Job-Search Resources for the Recent Grad
Explore these online assets to uncover additional job opportunities.
If you’ve been following me on Twitter or Facebook , or reading my weekly column , you’ve heard me talk about the concept of ‘harnessing the power of three.’ Basically this means that you should use multiple methods to uncover job leads – both hidden and published – in the marketplace.
I encourage seasoned professionals to do three things: search for and apply to online listings, leverage their social and professional networks, and actively reach out to recruiters . If you’re a recent graduate, you don’t need to create a recruiter outreach strategy. Instead, your time is best spent with a two-prong strategy that consists of pursing online job postings and cultivating a professional network that will help you throughout your entire career.
Recently we’ve cleaned up your online presence , crafted a great resume that speaks to your job goals and discussed job application best practices to bypass the infamous job-search black hole. Now that all your personal branding materials are put together, I want to shift our focus to finding as many relevant job leads as possible.
This week the focus is on using online resources and mobile technology to find online job postings. Below is a list of different avenues you can take to uncover additional job opportunities.
Industry trades & associations
Once you’ve decided on a specific trade or industry, it’s important to immerse yourself in that world. Research online, ask your professors, and speak to people in your target industry to identify professional associations and online publications that are relevant to your goals. Often both of these resources will have a spot on their websites dedicated to relevant jobs. For example, you might subscribe to AdvertisingAge or join the American Marketing Association (AMA) to gather more job leads.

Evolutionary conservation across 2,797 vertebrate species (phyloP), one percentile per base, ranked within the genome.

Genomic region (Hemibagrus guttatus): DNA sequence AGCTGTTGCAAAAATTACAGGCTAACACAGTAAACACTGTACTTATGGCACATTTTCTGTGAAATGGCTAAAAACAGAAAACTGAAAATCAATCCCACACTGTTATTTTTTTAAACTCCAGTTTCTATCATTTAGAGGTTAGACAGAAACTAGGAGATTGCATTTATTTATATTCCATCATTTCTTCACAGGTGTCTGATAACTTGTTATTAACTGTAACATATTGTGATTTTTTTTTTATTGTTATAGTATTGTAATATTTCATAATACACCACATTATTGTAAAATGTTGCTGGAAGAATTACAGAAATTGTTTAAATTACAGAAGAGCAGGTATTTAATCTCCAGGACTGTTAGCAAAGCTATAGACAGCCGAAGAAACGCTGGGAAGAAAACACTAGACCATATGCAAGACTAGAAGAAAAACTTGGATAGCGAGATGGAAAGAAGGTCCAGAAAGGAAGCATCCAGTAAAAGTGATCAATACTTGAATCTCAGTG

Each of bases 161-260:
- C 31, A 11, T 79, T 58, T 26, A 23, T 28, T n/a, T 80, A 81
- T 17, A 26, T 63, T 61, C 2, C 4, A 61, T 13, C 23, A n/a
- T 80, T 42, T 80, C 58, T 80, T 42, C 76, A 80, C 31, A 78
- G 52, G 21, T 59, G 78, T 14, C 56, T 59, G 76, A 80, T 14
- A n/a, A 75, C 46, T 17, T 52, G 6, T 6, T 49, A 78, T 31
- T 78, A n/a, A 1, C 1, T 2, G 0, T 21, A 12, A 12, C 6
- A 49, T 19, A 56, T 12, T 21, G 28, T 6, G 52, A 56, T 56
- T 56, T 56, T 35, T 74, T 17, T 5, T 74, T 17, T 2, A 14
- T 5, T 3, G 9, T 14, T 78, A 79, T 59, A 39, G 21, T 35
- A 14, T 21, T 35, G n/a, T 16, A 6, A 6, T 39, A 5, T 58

Your alma mater
Most colleges offer access to job listings after you’ve graduated. Take advantage of these free resources! Create an account with your school’s online job board and upload your new resume . Additionally, check out the alumni section of their site for extra career resources.
Yep, that’s what I said. Don’t discount a good old-fashioned Google search, such as ” job boards for healthcare ,” to identify niche boards where you can run a more specific keyword search for opportunities, and where relevant recruiters may be looking for your profile. You can also search for “entry-level job boards” to uncover resources like CareerRookie and Wetfeet .
There are a number of job boards out there, so I’m assuming you’re already familiar with the job aggregators like Indeed and SimplyHired . Another great resource for recent grads is Ladders . Previously a service for high-level professionals, we opened our doors to all career-driven professionals almost two years ago. Create a profile on our site and start receiving job matches that align with your background and goals. You can also download our free app, Job Search by Ladders , to access new listings on the go and size up your competition with our competitive analysis tool, Ladders Scout.
Put your Twitter accounts and Pinterest boards to good use in your job search! Start following companies, recruiting agencies and other career resources on Twitter –they’ll often use their Twitter handles to blast out job listings. To get started, search for people with the terms ” Jobs ” or ” Careers ” or search by popular Twitter hashtags . More and more companies are also using Pinterest to display their positions and show off their company culture. Run similar searches on Pinterest for Pinners with ” Careers ” in the title.
Give these resources a try and I guarantee you’ll find more jobs that are relevant to your goals and background. Next week, we’ll tackle networking as a means to find additional job leads and improve your chances at landing your dream job.
Click on the following link for more information on how you can leverage Ladders new job-search app , Job Search by Ladders, to improve your job search.